1. Can the Jazz still be the league’s best rebounding team against size?
Let’s look at the Four Factors to determine what happened in this game:
“We lost the game on the boards,” Donovan Mitchell said. “That’s something we can look at.”
Yes, Mitchell, the biggest difference was in the rebounding. This is surprising because the Jazz are actually leading the league in rebounds per game, stand second in the league in offensive rebounding percentage, and eighth in the league in defensive rebounding percentage. They’re really quite good at that.
And yet, the Clippers smashed them on the offensive glass, with an 11-6 advantage in offensive rebounds and a 16-8 advantage on second chance points. When the Jazz needed a margin of error on offense, they weren’t getting the looks they needed.
Worse, when the Clippers missed shots, they did get those second chances. Here, Terence Mann sneaks in from the baseline to get this putback... Georges Niang is a passenger on this play. He can do better.
Or they got third chances. It’s the end of the game, and the Jazz’s only chance is to force a miss and get back on offense as soon as possible. Kawhi Leonard drives, misses, and gets his own rebound. Then he gets a second offensive rebound in 15 seconds here:
It’s hard, because Leonard just is longer than Royce O’Neale, there’s no doubt about it. But that’s when Mitchell can sneak down a little earlier and help his guy out — Gobert’s got his side of the court. On the other hand, it’s also a hard play because Leonard’s hands are so good.
That was something I saw repeatedly: it wasn’t very frequent that the Jazz made defensive rebounding mistakes, or nor was it frequent that they weren’t trying, but that the Clippers’ length gave them significant problems.
So that’s a real question for this team in the playoffs: they’ve rebounded extremely well despite only having one big player at his position — Gobert. Will they still be able to do that against the league’s taller teams? I think that’s still up in the air. This is nitpicky, but you do wish the Jazz had a big rebounding forward to play that role against terrific length.
2. Small lineup a tough matchup late
At the end of the game, I thought Ty Lue had a nice last adjustment: he had Marcus Morris play at center, leaving Serge Ibaka and Ivica Zubac on the bench.
That meant that either Derrick Favors or Rudy Gobert had to help inside and help out on the perimeter. Both players are actually very capable perimeter defenders, but they can’t be asked to do both — the Jazz need to rotate and scramble out in those possessions.
This is a problem because Morris is a 50% 3-point shooter this season. Yes, literally, 50%. So I understand that Royce O’Neale is stunting off of Kawhi Leonard here, and yet, he does actually need to be more of a pest than this.
Or, maybe better, just switch that play.
Gobert comes in, and the Clippers are still small. So here, Paul George drives on Bogdanovic, and Gobert comes over to help. The problem is that it’s an easy kickout to Patrick Beverley for the three.
Here, I think the help is reasonable: George deep in the paint is probably more of a threat than Beverley from the corner. But when he does help, Gobert thinks the pass is going to be a shot, jumps, and then as a result is too slow in closing out.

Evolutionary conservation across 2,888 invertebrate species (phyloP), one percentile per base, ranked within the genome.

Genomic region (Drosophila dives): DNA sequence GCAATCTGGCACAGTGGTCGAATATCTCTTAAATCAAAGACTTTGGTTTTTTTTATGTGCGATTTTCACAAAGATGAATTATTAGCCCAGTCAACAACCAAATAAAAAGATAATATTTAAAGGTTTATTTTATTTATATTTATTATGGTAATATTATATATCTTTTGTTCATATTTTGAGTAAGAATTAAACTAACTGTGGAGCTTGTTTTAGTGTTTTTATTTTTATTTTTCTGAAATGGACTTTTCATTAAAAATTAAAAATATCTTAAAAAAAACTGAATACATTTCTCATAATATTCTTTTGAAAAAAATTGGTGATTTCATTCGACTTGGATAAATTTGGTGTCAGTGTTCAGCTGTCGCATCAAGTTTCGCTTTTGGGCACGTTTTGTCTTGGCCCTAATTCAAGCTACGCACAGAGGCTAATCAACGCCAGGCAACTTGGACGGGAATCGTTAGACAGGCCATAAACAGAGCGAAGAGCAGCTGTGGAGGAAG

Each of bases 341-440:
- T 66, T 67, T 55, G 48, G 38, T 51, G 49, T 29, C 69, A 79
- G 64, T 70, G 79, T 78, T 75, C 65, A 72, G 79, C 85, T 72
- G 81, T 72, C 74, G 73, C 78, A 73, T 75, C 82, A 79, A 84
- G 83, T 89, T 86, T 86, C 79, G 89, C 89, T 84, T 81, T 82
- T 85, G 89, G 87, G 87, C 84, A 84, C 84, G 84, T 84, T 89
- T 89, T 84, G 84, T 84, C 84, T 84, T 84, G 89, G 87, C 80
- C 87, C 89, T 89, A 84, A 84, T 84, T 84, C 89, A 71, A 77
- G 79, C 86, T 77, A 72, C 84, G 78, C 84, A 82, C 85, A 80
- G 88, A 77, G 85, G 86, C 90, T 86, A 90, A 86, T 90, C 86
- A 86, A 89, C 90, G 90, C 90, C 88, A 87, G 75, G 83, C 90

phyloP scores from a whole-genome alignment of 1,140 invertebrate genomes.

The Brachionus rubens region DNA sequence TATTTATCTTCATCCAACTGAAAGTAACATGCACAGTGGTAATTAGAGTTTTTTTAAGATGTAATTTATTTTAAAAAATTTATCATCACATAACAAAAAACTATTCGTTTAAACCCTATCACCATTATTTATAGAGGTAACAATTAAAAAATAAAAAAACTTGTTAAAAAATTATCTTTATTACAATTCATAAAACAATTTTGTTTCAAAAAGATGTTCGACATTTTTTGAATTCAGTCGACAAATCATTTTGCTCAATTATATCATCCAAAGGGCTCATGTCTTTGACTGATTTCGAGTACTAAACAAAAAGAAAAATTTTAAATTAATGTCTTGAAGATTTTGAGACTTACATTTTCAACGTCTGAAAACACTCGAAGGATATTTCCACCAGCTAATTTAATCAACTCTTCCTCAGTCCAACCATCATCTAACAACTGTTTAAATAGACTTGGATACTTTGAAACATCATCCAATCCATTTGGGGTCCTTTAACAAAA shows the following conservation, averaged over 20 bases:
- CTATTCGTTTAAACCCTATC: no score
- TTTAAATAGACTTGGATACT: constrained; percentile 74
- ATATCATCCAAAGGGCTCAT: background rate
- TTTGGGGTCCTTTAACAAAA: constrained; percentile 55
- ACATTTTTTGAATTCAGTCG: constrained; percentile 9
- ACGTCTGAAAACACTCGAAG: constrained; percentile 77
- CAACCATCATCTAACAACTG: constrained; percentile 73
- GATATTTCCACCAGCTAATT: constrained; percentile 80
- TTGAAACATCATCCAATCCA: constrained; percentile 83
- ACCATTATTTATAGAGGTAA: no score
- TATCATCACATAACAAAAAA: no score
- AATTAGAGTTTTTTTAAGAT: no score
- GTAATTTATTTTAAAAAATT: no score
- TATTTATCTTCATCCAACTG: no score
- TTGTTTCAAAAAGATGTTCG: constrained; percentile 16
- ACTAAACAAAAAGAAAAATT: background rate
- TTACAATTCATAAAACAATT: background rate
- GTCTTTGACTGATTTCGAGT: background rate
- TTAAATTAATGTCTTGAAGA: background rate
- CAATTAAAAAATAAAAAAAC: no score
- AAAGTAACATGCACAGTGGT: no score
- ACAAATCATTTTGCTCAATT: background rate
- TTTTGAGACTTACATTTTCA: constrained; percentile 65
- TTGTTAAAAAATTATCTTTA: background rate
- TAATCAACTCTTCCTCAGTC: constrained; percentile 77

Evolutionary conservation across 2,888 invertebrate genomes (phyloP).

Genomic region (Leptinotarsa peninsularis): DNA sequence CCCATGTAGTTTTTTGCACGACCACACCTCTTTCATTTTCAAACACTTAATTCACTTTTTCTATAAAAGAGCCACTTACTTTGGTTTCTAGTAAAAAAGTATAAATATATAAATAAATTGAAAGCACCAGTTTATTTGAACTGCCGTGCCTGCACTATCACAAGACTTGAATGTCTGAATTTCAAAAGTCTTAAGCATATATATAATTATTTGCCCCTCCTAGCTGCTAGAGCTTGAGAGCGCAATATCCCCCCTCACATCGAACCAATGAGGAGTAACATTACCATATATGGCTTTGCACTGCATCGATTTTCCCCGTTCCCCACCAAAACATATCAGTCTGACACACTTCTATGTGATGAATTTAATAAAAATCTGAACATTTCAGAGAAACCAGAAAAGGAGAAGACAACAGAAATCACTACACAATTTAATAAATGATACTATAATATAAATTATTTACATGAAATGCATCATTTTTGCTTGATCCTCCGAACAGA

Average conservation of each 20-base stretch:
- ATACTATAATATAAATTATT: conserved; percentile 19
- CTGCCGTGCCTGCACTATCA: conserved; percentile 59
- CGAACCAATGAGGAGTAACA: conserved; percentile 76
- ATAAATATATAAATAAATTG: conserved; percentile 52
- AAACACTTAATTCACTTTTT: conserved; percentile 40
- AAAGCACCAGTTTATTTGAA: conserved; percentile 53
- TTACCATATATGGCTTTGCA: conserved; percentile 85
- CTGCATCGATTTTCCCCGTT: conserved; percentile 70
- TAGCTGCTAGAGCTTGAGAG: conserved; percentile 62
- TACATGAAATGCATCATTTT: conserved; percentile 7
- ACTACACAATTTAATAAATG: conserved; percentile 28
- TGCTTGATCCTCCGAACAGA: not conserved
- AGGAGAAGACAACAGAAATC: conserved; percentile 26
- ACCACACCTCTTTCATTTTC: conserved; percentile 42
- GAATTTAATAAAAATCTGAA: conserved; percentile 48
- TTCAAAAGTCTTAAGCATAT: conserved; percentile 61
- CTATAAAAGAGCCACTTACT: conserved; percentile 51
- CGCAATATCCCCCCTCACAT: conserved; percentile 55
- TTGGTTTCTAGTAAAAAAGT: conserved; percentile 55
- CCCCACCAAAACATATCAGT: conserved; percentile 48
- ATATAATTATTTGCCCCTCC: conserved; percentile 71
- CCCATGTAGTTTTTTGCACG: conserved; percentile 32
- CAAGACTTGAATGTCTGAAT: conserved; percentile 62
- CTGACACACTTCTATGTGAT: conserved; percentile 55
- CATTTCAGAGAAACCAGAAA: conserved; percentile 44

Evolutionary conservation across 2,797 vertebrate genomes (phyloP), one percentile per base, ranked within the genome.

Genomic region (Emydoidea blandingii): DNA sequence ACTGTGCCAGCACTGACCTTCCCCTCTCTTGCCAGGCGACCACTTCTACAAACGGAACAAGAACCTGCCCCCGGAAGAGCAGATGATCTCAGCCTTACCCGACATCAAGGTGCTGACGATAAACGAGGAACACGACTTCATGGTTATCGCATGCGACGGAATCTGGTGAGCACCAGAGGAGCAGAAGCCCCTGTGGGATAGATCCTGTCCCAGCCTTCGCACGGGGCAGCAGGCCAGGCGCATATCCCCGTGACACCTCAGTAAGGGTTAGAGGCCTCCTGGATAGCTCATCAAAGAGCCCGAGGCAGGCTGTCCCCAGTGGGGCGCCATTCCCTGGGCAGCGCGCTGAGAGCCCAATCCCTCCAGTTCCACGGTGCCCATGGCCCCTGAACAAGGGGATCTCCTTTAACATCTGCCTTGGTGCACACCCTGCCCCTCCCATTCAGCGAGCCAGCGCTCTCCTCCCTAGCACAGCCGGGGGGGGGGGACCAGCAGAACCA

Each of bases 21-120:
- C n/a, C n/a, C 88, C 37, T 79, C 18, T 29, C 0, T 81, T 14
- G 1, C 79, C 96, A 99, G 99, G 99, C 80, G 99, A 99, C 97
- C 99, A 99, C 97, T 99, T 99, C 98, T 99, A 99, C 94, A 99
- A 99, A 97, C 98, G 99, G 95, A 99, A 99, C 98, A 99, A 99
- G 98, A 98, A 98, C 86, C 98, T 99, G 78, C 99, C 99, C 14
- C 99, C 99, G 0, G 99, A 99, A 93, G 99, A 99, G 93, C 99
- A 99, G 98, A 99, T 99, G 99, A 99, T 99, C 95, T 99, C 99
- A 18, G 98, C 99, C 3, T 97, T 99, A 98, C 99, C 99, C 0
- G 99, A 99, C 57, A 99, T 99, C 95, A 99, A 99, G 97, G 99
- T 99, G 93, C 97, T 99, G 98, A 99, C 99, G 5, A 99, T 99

Again, the other thing the Jazz could do here is switch late: once Gobert comes down low, have Bogdanovic pop out to the corner. That’s really hard to do there, though, especially with George on the left side of the paint.
It goes to show you the value of spacing in this league: when you have 5 quality shooters, teams are hard to stop. That being said, the Jazz need to take advantage against these small lineups by rebounding better when they do miss — see point No. 1.
3. There were a lot of upsides, though
This game represented the strongest test the Jazz have faced this season. A full-strength Clippers team, with something to prove, coming off some rest, after the Jazz embarrassed them a little the game before, in the Staples Center... it’s probably the second or third-hardest game they’ll have all season, only behind their trips to Los Angeles to face the team in yellow — we’ll see if the Lakers are at full strength for those.
And yet, the Jazz’s offense held up. They still had a 114 offensive rating overall, and a 101 in halfcourt, both of which are pretty good figures. They didn’t get to the rim much, but still got up a relatively good number of threes against the Clippers’ defense. They missed some open ones, but so did the Clippers.
They also forced the Clippers to take a lot of midrange shots: the Clippers were a remarkable 11-17 from outside 14 feet but inside the 3-point line. Obviously, they do have a lot of players who can make those shots, but that’ll be near their high point. Now, you just wish that the Jazz had rebounded the misses they did get.
I still think it’s a very good matchup for Rudy Gobert, even though he didn’t play well offensively tonight: the Clippers only took 15 shots at the rim. Having two centers he can play well against is nice, and the Clippers can’t go small for very many minutes overall.
There was some worry about Bogdanovic’ performance after Wednesday, but he bounced back strongly. And Mitchell showed some fight to keep the team close late.
I also thought the Jazz got an unfortunate whistle.
The Clippers got a lot right to win this: big threes from Marcus Morris and Patrick Beverley, clutch free-throw shooting down the stretch, and terrific effort throughout. It was a fun game, and if these two teams match up in the playoffs, it’ll be a close series — but one that the Jazz definitely have a great chance to win.